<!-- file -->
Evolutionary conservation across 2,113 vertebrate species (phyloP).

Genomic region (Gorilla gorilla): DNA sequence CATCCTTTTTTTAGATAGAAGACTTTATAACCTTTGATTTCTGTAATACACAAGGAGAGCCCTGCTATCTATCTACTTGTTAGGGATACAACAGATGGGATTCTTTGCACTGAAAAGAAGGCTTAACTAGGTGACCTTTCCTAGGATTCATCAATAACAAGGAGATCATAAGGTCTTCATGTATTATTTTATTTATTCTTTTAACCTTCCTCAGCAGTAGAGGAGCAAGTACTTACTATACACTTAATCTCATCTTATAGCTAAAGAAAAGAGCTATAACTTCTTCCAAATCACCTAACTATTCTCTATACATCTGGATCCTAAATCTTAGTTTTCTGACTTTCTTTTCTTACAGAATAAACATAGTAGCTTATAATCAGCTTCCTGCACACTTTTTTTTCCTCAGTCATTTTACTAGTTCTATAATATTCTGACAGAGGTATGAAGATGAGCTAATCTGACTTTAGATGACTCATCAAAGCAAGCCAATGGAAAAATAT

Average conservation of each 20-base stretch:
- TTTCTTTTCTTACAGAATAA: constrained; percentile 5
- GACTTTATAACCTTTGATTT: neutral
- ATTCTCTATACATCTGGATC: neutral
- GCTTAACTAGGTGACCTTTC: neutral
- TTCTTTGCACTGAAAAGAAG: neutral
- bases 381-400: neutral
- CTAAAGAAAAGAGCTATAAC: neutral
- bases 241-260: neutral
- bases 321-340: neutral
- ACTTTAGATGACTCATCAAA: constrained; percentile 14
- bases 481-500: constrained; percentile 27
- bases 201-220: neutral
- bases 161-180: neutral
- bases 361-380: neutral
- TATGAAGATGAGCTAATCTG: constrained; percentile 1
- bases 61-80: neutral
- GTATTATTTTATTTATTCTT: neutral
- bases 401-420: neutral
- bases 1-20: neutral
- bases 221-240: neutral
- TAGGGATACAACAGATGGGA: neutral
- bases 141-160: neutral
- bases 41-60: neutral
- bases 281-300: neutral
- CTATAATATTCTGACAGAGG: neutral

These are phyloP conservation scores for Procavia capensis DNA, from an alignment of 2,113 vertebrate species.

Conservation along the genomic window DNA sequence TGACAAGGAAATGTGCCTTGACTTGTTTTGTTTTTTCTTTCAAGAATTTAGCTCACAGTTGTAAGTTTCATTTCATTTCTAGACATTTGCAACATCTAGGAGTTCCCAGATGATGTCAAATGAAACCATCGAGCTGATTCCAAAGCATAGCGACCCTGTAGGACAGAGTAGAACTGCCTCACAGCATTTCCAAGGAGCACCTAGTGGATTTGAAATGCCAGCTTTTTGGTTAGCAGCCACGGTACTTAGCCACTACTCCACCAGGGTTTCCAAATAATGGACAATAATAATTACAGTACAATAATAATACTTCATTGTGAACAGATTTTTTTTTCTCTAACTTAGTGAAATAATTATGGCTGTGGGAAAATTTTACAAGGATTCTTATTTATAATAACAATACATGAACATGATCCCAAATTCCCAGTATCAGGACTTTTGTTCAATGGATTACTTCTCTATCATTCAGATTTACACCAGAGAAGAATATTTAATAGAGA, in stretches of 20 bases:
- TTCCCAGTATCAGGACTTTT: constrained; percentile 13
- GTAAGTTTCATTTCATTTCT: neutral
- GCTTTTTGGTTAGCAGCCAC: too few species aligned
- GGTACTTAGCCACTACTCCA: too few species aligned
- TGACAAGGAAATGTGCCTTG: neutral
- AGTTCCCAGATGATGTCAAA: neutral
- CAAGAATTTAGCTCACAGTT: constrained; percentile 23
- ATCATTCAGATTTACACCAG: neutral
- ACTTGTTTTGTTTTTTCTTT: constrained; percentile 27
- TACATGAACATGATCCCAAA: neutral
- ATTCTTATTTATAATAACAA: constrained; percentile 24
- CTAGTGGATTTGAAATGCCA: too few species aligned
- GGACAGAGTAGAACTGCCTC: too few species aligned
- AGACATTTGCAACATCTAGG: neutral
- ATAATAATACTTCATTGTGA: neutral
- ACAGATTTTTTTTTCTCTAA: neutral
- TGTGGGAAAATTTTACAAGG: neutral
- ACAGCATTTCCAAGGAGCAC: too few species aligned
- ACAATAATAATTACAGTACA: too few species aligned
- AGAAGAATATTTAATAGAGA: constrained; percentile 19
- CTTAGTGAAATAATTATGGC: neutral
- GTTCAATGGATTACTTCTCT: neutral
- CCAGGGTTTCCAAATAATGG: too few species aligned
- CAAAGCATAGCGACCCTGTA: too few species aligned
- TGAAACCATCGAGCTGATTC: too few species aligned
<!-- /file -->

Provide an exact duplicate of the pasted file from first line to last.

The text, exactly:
Evolutionary conservation across 2,113 vertebrate species (phyloP).

Genomic region (Gorilla gorilla): DNA sequence CATCCTTTTTTTAGATAGAAGACTTTATAACCTTTGATTTCTGTAATACACAAGGAGAGCCCTGCTATCTATCTACTTGTTAGGGATACAACAGATGGGATTCTTTGCACTGAAAAGAAGGCTTAACTAGGTGACCTTTCCTAGGATTCATCAATAACAAGGAGATCATAAGGTCTTCATGTATTATTTTATTTATTCTTTTAACCTTCCTCAGCAGTAGAGGAGCAAGTACTTACTATACACTTAATCTCATCTTATAGCTAAAGAAAAGAGCTATAACTTCTTCCAAATCACCTAACTATTCTCTATACATCTGGATCCTAAATCTTAGTTTTCTGACTTTCTTTTCTTACAGAATAAACATAGTAGCTTATAATCAGCTTCCTGCACACTTTTTTTTCCTCAGTCATTTTACTAGTTCTATAATATTCTGACAGAGGTATGAAGATGAGCTAATCTGACTTTAGATGACTCATCAAAGCAAGCCAATGGAAAAATAT

Average conservation of each 20-base stretch:
- TTTCTTTTCTTACAGAATAA: constrained; percentile 5
- GACTTTATAACCTTTGATTT: neutral
- ATTCTCTATACATCTGGATC: neutral
- GCTTAACTAGGTGACCTTTC: neutral
- TTCTTTGCACTGAAAAGAAG: neutral
- bases 381-400: neutral
- CTAAAGAAAAGAGCTATAAC: neutral
- bases 241-260: neutral
- bases 321-340: neutral
- ACTTTAGATGACTCATCAAA: constrained; percentile 14
- bases 481-500: constrained; percentile 27
- bases 201-220: neutral
- bases 161-180: neutral
- bases 361-380: neutral
- TATGAAGATGAGCTAATCTG: constrained; percentile 1
- bases 61-80: neutral
- GTATTATTTTATTTATTCTT: neutral
- bases 401-420: neutral
- bases 1-20: neutral
- bases 221-240: neutral
- TAGGGATACAACAGATGGGA: neutral
- bases 141-160: neutral
- bases 41-60: neutral
- bases 281-300: neutral
- CTATAATATTCTGACAGAGG: neutral

These are phyloP conservation scores for Procavia capensis DNA, from an alignment of 2,113 vertebrate species.

Conservation along the genomic window DNA sequence TGACAAGGAAATGTGCCTTGACTTGTTTTGTTTTTTCTTTCAAGAATTTAGCTCACAGTTGTAAGTTTCATTTCATTTCTAGACATTTGCAACATCTAGGAGTTCCCAGATGATGTCAAATGAAACCATCGAGCTGATTCCAAAGCATAGCGACCCTGTAGGACAGAGTAGAACTGCCTCACAGCATTTCCAAGGAGCACCTAGTGGATTTGAAATGCCAGCTTTTTGGTTAGCAGCCACGGTACTTAGCCACTACTCCACCAGGGTTTCCAAATAATGGACAATAATAATTACAGTACAATAATAATACTTCATTGTGAACAGATTTTTTTTTCTCTAACTTAGTGAAATAATTATGGCTGTGGGAAAATTTTACAAGGATTCTTATTTATAATAACAATACATGAACATGATCCCAAATTCCCAGTATCAGGACTTTTGTTCAATGGATTACTTCTCTATCATTCAGATTTACACCAGAGAAGAATATTTAATAGAGA, in stretches of 20 bases:
- TTCCCAGTATCAGGACTTTT: constrained; percentile 13
- GTAAGTTTCATTTCATTTCT: neutral
- GCTTTTTGGTTAGCAGCCAC: too few species aligned
- GGTACTTAGCCACTACTCCA: too few species aligned
- TGACAAGGAAATGTGCCTTG: neutral
- AGTTCCCAGATGATGTCAAA: neutral
- CAAGAATTTAGCTCACAGTT: constrained; percentile 23
- ATCATTCAGATTTACACCAG: neutral
- ACTTGTTTTGTTTTTTCTTT: constrained; percentile 27
- TACATGAACATGATCCCAAA: neutral
- ATTCTTATTTATAATAACAA: constrained; percentile 24
- CTAGTGGATTTGAAATGCCA: too few species aligned
- GGACAGAGTAGAACTGCCTC: too few species aligned
- AGACATTTGCAACATCTAGG: neutral
- ATAATAATACTTCATTGTGA: neutral
- ACAGATTTTTTTTTCTCTAA: neutral
- TGTGGGAAAATTTTACAAGG: neutral
- ACAGCATTTCCAAGGAGCAC: too few species aligned
- ACAATAATAATTACAGTACA: too few species aligned
- AGAAGAATATTTAATAGAGA: constrained; percentile 19
- CTTAGTGAAATAATTATGGC: neutral
- GTTCAATGGATTACTTCTCT: neutral
- CCAGGGTTTCCAAATAATGG: too few species aligned
- CAAAGCATAGCGACCCTGTA: too few species aligned
- TGAAACCATCGAGCTGATTC: too few species aligned